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A Christologically-themed runoff in Chicago: Emanuel vs. Jesus

Chicago Mayor Rahm Emanuel failed in his bid to win a second term outright in yesterday's election. Instead he will face a runoff with County Commissioner Jesus "Chuy" Garcia.

With 98% of the vote counted, Emanuel had 45.4% of the vote to Garcia's 33.0%. Businessman Willie Wilson had 10.6%, Second Ward Alderman Bob Fioretti had 7.4%, and perennial candidate William "Dock" Walls had 2.8%.

Nearly all the voters who reported themselves "undecided" in pre-election polls ended up going to Garcia.

I've frequently been critical of Emanuel, whose attempt to block Chick-fil-A from opening a restaurant within the Chicago city limits because owner Dan Cathy had contributed to efforts to fight same-sex marriage represented an abuse of power which itself would merit the mayor's defeat, in my opinion. But the fact is, nevertheless, that Emanuel has taken on powerful special interests within the Cook County Democratic party- the Teachers' Union comes to mind- and exercised a remarkably responsible fiscal policy during his first term. He stands in sharp- and, frankly, refreshing- contrast to, for example, New York Mayor Bill di Blasio, who has pandered to special interests right and left.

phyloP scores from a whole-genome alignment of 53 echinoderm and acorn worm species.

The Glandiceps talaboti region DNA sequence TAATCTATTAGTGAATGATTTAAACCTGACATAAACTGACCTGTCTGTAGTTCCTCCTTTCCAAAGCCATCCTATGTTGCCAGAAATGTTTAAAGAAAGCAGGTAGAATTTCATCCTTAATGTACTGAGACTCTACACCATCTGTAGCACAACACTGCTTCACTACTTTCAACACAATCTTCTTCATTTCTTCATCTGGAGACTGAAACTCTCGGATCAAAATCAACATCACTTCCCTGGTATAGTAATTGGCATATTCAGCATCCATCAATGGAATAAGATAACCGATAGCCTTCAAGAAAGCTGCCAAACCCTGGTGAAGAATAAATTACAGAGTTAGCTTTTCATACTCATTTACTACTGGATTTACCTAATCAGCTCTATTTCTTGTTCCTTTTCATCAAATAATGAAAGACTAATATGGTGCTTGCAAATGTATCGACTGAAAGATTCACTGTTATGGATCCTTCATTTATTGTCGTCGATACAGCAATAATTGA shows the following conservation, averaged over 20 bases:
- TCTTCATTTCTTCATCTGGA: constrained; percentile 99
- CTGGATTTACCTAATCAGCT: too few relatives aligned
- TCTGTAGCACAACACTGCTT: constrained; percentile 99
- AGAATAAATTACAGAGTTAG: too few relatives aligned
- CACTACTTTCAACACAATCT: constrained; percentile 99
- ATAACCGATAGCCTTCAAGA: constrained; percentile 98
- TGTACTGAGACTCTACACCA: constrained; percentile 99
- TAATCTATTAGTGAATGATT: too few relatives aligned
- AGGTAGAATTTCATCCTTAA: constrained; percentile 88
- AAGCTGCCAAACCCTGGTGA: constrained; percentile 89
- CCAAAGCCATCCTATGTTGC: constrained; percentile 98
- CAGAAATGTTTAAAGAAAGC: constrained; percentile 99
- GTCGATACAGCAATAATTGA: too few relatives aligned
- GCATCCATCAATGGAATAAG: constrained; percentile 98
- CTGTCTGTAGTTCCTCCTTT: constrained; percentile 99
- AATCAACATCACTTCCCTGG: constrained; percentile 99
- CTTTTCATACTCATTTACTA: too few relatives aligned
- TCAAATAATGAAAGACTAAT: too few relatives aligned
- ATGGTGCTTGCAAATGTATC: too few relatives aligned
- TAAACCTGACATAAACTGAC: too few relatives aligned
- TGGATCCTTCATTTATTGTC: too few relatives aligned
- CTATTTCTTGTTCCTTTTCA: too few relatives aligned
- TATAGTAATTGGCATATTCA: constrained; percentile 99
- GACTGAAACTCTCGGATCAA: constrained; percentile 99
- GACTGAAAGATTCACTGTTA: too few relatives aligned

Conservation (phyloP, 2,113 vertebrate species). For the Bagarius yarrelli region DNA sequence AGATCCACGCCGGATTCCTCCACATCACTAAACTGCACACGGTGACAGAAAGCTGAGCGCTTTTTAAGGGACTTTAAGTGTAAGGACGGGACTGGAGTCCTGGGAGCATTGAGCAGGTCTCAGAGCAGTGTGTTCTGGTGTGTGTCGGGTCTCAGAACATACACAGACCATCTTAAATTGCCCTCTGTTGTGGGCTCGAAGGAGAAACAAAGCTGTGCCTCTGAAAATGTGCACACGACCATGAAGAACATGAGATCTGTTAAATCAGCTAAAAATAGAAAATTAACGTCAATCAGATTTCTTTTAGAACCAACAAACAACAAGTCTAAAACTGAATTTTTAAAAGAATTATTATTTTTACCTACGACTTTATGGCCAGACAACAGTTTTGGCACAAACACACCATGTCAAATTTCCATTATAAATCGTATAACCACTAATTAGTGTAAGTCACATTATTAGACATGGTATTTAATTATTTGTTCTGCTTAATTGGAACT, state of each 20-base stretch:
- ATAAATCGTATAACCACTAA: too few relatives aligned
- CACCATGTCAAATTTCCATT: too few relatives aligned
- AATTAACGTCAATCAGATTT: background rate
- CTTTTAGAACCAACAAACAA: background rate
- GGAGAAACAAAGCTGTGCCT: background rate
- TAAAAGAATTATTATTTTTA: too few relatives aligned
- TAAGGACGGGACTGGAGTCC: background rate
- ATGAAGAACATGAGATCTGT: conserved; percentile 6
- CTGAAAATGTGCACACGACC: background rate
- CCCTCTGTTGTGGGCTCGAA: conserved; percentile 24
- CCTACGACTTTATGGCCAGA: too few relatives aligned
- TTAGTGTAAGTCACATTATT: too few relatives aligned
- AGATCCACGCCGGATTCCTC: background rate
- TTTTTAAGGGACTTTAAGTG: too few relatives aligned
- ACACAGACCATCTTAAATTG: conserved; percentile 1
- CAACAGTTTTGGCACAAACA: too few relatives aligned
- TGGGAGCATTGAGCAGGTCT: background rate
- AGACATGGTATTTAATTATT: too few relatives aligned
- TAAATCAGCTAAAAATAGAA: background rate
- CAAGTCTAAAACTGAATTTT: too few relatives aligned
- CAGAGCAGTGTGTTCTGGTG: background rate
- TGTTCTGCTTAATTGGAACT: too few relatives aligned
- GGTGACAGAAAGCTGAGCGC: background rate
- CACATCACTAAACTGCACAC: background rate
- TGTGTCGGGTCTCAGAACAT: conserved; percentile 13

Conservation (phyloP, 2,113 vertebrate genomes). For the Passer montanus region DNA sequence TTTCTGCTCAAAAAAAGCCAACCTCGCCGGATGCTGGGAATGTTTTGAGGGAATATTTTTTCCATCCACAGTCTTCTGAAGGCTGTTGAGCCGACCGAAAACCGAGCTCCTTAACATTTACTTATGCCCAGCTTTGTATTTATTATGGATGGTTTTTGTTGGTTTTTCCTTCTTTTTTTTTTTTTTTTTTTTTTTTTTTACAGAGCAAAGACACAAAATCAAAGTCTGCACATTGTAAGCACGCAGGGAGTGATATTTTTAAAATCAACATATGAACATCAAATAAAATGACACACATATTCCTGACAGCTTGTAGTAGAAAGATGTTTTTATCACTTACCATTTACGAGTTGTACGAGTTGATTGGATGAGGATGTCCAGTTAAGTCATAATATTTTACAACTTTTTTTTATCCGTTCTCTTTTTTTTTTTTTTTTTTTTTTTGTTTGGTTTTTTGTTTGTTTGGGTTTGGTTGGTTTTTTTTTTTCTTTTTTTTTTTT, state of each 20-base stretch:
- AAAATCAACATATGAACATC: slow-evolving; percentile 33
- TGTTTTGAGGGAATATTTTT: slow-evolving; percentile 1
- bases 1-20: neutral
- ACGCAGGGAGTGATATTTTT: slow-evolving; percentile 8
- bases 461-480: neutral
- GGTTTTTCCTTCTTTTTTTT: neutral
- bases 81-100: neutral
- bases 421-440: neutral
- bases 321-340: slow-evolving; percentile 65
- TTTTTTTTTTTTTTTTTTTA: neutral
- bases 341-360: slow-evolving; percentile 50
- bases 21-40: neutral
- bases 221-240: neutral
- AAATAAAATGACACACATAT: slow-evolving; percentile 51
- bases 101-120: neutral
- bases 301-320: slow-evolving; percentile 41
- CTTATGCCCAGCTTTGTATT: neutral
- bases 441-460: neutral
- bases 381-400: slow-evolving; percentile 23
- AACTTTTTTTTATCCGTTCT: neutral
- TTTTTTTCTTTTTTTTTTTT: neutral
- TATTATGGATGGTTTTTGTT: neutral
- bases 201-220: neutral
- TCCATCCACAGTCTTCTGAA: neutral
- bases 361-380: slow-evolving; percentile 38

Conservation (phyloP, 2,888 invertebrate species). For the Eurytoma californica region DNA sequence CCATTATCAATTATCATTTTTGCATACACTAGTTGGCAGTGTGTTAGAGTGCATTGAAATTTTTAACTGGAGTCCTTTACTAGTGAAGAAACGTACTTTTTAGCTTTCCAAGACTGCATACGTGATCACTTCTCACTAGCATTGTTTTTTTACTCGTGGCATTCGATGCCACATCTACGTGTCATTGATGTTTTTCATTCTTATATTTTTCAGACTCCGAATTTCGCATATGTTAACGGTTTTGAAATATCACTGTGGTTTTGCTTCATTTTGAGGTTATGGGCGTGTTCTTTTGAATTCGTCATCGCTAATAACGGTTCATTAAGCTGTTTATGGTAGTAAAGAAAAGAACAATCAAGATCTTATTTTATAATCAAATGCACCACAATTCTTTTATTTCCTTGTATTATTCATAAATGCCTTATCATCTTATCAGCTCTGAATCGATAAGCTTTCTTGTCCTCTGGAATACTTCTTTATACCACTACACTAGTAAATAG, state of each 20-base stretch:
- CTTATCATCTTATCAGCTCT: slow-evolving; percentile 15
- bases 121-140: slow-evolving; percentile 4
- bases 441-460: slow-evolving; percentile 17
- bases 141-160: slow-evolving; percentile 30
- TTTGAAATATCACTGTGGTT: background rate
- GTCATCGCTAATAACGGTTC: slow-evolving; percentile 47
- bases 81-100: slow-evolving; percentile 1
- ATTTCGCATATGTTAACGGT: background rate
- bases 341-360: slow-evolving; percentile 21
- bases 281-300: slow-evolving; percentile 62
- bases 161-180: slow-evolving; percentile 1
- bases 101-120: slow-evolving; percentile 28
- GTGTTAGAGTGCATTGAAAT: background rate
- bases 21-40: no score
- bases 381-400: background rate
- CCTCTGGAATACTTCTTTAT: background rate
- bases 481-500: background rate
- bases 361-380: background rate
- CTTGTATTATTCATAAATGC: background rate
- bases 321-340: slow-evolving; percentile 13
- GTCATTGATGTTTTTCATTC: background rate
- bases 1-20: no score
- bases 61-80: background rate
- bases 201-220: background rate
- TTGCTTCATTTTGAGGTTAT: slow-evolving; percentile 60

Well, actually, only left.

Garcia represents the same wing of the Democratic party di Blasio and Sen. Elizabeth Warren (D-Mass) exemplify. The voters of Chicago have sided with the Teacher's Union in survey after survey, seem to resent Emanuel's fiscal restraint, and hold the mayor responsible for the spike in Chicago's murder rate during his term in office. And Emanuel's strong support from Chicago business leaders have earned him the nickname "Mayor 1 Percent" in far Left circles and making him a villain in the eyes of the Warren/di Blasio/Garcia wing of the Democratic party. Strong support from President Obama, whom Emanuel served as Chief-of-Staff in his first term, apparently didn't help much.

While I have a hunch that Emanuel will be re-elected in the April 7 runoff- his resources are deep, and his road to the 50%-plus-one he'll need much shorter than Garcia's- there is no question that he's in big trouble. And though I never thought I'd see the day, it appears that Chicago will select its next mayor, not on the ground of patronage or power politics, but of ideology and policy.

Who'da thunk it?


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